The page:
Accordingly, in conventional or long channel length MOS technologies, high-gain analog blocks make use of longer MOS channel devices in order to achieve a high gm*Rout intrinsic gain. The same technique does not work, however, in short channel length MOS technologies.

FIG. 3 illustrates a plot of the threshold voltage Vt versus channel length L for short channel length MOS transistors. As can be noted from FIG. 3, the threshold voltage Vt increases as a function of channel length L until it reaches a maximum around L=0.09 μm. For channel length values higher than 0.09 μm, however, the threshold voltage starts to decrease with respect to channel length. In other words, for the 90 nanometer scale technologies, increasing the channel length of a MOS transistor leads to a decrease in the voltage required to deplete the channel. This is in turn makes the VDS required to achieve channel pinch-off lower.

Equivalently, from a channel resistance aspect, the output resistance, defined as the ratio of the drain voltage to a unit increase in drain current, also decreases with increased channel length. As a result, the intrinsic gain gm*Rout decreases by increasing the channel length in short channel length MOS technologies.

Having a very low intrinsic gain typically, a challenge is thus faced in building high-gain analog blocks in short channel length technologies. An object of the present invention is to provide a high-gain building block for short channel length MOS technologies.

A Short-Channel High-Gain MOS Topology

As can be noted from the plot of FIG. 3, for channel length values higher than 0.09 μm, the threshold voltage of a MOS transistor increases with decreasing channel length. Accordingly, the intrinsic gain of a MOS block in that range can be increased by employing smaller channel length values.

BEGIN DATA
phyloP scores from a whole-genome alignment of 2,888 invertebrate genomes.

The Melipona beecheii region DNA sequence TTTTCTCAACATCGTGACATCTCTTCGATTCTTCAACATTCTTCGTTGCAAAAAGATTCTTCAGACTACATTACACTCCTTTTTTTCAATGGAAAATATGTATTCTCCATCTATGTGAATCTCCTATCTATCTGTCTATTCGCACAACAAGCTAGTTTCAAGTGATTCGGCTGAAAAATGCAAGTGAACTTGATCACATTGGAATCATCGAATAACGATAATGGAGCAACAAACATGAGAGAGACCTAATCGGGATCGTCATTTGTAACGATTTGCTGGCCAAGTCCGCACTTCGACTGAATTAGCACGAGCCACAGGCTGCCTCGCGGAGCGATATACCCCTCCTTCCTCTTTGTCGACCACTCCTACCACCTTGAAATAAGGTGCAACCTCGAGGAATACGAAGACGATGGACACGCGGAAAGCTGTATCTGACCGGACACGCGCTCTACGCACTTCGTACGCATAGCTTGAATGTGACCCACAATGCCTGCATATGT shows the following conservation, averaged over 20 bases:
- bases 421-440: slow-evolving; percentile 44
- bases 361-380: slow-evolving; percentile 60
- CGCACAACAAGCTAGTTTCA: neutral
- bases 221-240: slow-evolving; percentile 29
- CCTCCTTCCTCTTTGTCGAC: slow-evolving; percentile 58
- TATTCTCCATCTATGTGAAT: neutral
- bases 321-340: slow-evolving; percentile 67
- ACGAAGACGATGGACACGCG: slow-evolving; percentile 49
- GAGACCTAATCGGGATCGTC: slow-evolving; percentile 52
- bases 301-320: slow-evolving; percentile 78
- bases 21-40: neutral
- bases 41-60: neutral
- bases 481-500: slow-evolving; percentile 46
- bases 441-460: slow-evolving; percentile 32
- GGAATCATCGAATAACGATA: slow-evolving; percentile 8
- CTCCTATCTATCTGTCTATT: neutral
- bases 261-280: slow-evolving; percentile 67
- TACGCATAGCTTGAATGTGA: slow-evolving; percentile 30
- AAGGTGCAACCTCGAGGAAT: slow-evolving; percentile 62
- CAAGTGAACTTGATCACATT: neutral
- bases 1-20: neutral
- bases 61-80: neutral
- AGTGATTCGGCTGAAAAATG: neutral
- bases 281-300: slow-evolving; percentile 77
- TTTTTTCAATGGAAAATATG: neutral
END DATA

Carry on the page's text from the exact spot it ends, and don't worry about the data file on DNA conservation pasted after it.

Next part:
FIG. 4 illustrates a single MOS transistor block 410 and an equivalent stacked MOS configuration 420 according to the present invention. In an embodiment, the stacked MOS configuration 420 comprises a plurality of MOS transistors 430, 440, 450, 460, and 470 coupled in series and sharing a common gate terminal 425. A first peripheral transistor 430 provides a drain terminal 435 for the stacked MOS configuration. A second peripheral transistor 440 provides a source terminal 445 for the stacked MOS configuration. Adjacent transistors of the stacked MOS configuration are connected in a drain-to-source configuration.

In an embodiment, the channel length of each of the MOS transistors in the stacked MOS configuration 420 is less than the channel length of the MOS transistor in the single MOS block 410. As a result, given that the channel length of the MOS transistor in the single MOS block 410 is within the channel length range described above, the stacked MOS configuration 420 will have a higher threshold voltage than the single MOS transistor block 410. This is true because, in the stacked MOS configuration, the stacked MOS transistors 430-470 all share the same gate terminal, and consequently, the effective threshold voltage of the stacked MOS configuration 420 is equal to the maximum of the threshold voltages of the stacked MOS transistors. In other words, in order to create a channel through the stacked MOS configuration 420, the MOS transistor in the stacked configuration having the highest threshold voltage needs to be turned on.

Accordingly, in an embodiment of the present invention, the stacked MOS configuration provides a higher threshold voltage than the single MOS transistor block. As a result, the stacked MOS configuration achieves lower leakage performance and better noise immunity than the single MOS transistor block. Also, by virtue of having a higher effective threshold voltage, the stacked MOS configuration has a higher effective output resistance, and, consequently, a higher intrinsic gain than the single MOS transistor block. As a result, the stacked MOS configuration is more suitable for high-accuracy high-gain analog circuits that the single MOS transistor block.